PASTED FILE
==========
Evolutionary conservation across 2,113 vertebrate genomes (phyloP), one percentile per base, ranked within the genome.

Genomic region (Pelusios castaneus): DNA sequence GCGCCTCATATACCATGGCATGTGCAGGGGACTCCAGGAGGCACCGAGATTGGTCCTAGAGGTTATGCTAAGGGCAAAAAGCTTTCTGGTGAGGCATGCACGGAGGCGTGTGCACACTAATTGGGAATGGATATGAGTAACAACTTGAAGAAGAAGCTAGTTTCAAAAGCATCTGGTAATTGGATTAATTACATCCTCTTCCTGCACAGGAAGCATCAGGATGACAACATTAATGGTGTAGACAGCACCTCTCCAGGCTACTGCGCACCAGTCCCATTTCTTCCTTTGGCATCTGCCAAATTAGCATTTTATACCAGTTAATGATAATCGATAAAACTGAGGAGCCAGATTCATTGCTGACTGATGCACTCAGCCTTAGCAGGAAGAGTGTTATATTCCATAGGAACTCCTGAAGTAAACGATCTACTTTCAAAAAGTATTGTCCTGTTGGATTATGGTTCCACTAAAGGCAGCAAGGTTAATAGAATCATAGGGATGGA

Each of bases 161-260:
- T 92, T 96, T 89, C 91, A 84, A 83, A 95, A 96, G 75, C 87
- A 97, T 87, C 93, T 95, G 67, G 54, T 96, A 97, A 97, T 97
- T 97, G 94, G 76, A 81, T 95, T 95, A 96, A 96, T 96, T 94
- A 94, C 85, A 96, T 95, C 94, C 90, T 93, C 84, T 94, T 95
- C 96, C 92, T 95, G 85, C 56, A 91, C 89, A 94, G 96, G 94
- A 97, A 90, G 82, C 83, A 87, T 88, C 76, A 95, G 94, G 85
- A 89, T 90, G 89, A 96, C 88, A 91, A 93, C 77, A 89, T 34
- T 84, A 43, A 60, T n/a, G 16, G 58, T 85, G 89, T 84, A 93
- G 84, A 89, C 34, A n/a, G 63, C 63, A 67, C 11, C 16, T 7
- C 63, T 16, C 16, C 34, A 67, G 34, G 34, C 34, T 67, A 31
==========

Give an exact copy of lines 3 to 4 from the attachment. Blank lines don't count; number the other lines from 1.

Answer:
Each of bases 161-260:
- T 92, T 96, T 89, C 91, A 84, A 83, A 95, A 96, G 75, C 87